Appellees note that Sydlik actually knew about the release and that she believed all three defendants were intended to be covered by it. They argue that this “actual notice” relieves them of the necessity of proving that the release met the requirements of the fair notice doctrine.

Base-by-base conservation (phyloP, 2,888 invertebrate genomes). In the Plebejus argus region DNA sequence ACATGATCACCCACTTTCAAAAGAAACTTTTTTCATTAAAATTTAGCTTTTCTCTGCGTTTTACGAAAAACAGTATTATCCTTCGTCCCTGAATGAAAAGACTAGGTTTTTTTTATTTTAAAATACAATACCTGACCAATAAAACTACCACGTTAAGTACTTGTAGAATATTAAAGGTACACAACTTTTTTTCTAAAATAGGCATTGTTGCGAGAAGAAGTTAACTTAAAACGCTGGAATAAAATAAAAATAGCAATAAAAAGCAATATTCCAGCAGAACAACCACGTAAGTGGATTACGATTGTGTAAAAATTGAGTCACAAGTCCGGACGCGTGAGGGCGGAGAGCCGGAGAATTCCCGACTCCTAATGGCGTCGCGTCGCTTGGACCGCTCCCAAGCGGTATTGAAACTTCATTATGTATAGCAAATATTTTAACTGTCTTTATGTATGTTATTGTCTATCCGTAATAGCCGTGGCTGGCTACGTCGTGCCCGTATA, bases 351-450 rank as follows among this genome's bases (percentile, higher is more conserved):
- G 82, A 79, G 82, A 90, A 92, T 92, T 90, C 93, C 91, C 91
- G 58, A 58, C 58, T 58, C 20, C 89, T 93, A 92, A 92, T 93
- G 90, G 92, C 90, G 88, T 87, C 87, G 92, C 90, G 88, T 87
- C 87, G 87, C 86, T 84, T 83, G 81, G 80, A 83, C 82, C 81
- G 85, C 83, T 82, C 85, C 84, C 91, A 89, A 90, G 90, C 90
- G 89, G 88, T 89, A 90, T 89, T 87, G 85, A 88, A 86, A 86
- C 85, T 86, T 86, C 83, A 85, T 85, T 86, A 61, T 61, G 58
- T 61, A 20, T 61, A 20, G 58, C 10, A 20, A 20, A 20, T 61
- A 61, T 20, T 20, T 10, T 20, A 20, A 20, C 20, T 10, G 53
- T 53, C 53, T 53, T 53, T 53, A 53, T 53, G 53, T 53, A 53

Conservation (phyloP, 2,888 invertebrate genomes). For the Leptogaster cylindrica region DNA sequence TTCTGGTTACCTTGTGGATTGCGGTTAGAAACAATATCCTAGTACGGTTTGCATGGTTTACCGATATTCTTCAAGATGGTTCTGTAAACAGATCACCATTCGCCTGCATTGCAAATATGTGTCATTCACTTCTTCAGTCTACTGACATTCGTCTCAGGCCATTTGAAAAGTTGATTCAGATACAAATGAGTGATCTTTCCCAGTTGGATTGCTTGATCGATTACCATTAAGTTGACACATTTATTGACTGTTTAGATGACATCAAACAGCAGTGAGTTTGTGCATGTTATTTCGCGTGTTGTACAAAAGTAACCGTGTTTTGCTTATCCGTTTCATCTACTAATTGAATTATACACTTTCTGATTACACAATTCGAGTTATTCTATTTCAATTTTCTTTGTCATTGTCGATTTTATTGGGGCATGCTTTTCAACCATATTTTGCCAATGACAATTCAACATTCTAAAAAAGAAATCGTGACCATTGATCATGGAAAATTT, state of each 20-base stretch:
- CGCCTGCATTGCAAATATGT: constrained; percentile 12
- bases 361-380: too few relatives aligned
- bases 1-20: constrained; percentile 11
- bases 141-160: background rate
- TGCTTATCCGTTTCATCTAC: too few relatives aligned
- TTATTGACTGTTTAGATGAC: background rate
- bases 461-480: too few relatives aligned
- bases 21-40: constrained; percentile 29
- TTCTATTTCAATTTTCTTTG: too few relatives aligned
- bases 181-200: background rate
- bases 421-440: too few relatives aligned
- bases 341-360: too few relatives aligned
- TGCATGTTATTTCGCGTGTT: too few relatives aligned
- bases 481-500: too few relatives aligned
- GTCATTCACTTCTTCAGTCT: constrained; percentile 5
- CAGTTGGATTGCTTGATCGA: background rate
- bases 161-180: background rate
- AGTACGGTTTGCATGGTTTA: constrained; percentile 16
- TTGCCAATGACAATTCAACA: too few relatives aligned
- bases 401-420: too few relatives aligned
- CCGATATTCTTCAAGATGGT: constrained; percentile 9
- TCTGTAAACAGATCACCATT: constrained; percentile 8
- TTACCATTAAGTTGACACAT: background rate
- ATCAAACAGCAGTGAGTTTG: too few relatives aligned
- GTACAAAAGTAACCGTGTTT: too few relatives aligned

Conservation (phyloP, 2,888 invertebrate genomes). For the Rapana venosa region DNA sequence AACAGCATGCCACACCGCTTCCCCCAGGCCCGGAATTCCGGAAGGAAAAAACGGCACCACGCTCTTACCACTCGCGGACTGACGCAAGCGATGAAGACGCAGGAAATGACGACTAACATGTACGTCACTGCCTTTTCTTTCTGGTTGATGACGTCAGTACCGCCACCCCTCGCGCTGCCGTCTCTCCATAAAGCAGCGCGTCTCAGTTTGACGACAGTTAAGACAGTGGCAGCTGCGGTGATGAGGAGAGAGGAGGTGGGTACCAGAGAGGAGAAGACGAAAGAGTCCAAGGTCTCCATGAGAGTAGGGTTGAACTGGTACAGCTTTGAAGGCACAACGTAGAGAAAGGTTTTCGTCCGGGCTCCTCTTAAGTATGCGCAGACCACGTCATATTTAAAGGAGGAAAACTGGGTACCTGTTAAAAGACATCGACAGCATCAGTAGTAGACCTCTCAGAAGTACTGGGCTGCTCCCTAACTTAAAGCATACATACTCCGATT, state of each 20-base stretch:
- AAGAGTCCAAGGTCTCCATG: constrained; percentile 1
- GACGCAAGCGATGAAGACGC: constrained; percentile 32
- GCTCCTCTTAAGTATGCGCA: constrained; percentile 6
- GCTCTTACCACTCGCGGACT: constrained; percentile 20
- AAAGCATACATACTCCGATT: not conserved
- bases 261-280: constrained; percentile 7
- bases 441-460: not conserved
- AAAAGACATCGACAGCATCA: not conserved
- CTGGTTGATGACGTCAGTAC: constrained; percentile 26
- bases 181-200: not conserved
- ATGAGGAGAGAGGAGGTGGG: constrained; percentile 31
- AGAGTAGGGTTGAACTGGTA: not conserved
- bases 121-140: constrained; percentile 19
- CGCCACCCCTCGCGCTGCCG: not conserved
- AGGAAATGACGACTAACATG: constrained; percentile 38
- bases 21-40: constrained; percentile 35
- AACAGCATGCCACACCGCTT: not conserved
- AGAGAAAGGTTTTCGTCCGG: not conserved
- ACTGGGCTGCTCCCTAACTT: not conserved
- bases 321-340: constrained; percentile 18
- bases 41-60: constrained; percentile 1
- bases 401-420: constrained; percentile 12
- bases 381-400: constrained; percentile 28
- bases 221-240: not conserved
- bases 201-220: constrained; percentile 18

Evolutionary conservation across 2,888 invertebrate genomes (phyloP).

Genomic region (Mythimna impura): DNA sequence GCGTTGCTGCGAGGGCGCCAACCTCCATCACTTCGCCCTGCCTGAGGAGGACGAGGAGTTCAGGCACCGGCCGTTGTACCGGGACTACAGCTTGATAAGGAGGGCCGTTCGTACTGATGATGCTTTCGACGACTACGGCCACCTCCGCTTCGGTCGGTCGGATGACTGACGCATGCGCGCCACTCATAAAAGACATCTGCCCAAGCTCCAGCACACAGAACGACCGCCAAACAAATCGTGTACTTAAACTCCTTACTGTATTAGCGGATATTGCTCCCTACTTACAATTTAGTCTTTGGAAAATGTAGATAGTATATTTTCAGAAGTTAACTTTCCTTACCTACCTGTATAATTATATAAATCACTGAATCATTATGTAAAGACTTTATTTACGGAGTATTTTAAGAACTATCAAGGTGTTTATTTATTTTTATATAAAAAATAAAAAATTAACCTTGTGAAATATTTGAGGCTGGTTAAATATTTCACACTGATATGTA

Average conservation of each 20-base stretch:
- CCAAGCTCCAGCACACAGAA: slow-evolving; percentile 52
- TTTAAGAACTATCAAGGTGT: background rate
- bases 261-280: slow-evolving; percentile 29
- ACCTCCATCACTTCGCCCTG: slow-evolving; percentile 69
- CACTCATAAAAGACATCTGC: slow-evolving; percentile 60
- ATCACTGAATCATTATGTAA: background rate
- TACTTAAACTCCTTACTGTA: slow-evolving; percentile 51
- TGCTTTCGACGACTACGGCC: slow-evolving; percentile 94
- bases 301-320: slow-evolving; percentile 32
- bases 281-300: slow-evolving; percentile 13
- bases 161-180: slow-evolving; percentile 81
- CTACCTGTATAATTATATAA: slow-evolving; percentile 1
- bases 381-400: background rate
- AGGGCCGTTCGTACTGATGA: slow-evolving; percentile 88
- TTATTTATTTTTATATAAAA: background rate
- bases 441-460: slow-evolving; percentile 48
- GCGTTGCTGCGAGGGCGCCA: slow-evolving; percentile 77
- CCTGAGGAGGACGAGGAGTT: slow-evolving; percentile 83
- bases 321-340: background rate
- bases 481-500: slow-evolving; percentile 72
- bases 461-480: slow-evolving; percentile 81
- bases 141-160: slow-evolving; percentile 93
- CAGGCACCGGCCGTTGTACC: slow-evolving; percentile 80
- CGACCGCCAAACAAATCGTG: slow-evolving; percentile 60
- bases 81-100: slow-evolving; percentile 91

While actual notice may serve as a substitute for conspicuousness, it may not serve as a substitute for express negligence. Appellees rely on case law stating that, if there is actual notice, a party need not prove fair notice. See, e.g., Storage & Processors, Inc. v. Reyes, 134 S.W.3d 190, 192 (Tex.2004) (citing Cate v. Dover Corp., 790 S.W.2d 559, 561 (Tex.1990)). However, we have found no case, including those cited, that has ever applied actual notice outside the context of the conspicuousness prong, much less to release or indemnify parties not listed in the four corners of the release. Neither have we found a case allowing one party's subjective understanding of a release to revise the scope of the release. Actual notice has been applied to determine only whether or not the party was on actual notice that a contract contained a release. We know of no example, and appellees cite none, in which a court has allowed extrinsic evidence of actual notice for any purpose other than conspicuousness. Indeed, as we explain, such an approach would fly in the face of our contract interpretation jurisprudence.